• Symptom-free during/after exercise to progress to next stage.

Return to Play Progression:

  1. Begin light aerobic exercise with no resistance – e.g. riding a stationary bike or light jogging for 10-15 minutes.
  2. Sport-specific activity – e.g. running drill for 20-30 minutes with increased exertion.
  3. Non-contact training drills with resistance training – e.g. ball handling or passing drills
  4. Full contact practice (must have physician clearance) – e.g. scrimmage and game-like training drills.
  5. Competitive game play.
The injured brain needs to rest, so it may be appropriate for your athlete to modify school and cognitive activity soon after a concussion. If available, a school nurse or athletic trainer should be involved early to help facilitate return to school and sports as they often have additional training in the management of concussion.
  • A school may consider the following accommodations to help a student athlete:
    • Reducing homework and class work
    • Postponing tests until the student has recovered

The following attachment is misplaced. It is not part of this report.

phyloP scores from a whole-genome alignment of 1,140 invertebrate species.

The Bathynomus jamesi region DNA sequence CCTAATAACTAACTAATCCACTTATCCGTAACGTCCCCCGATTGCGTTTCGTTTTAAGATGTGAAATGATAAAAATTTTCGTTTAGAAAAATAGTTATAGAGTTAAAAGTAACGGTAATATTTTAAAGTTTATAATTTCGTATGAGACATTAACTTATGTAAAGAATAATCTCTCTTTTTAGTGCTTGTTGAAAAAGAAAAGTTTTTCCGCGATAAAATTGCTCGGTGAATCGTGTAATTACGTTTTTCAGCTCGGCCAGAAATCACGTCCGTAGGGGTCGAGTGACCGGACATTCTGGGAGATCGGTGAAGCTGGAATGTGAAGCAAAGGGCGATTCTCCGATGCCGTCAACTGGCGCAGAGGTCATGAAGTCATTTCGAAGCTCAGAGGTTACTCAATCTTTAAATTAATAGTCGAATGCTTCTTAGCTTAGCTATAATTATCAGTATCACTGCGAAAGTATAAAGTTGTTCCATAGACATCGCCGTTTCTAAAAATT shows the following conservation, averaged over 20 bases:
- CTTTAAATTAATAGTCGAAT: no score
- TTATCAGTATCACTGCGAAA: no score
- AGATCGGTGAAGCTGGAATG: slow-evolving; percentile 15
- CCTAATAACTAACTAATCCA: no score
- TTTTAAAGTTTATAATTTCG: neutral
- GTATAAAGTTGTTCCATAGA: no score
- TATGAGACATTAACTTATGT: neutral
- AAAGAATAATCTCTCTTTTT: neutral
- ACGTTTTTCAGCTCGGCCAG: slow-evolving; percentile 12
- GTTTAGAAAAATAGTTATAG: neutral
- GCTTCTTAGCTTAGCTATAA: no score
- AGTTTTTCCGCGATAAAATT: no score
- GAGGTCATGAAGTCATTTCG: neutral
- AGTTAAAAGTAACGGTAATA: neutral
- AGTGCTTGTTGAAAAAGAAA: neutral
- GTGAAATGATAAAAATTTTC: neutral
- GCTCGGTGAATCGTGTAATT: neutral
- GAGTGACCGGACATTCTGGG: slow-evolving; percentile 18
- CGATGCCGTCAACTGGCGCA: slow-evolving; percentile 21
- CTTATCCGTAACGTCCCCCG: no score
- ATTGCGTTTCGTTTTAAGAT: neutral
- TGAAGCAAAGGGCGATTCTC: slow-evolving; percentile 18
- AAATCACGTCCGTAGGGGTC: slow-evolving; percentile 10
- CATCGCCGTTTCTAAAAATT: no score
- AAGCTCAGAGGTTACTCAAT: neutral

• Providing alternative activities for the athlete for taking notes during class, watching videos, being in a loud environment (lunchroom or gymnasium), or participating in physical activity (PE, athletics, recess)
    • Allowing a student to take frequent breaks in the nurse’s office or alternating a class with a rest
    • Permit the athlete to go to the nurse’s office for worsening of symptoms during classes

PREVENTION

Following the rules is the best way to prevent a concussion. Some studies show that wearing appropriate protective gear, and improved core and neck strength may contribute to a lower risk of injury. Though we do not have strong evidence of how to prevent a concussion, we are confident that recognizing a concussion immediately and responding appropriately will reduce the risk of further injury and decrease concussion recovery time. 

Bridge Program and Training Classes

Young athletes cleared from therapy but not quite ready to get back to sport should check out our Bridge Program. Get ready to return safely to sports with our team of strength and conditioning coaches in Frisco. Additionally, our coaches offer a variety of performance courses to help improve muscle strength and movement quality and help prevent future injuries.

Learn more here: What is the Bridge Program?

Latest News: Concussions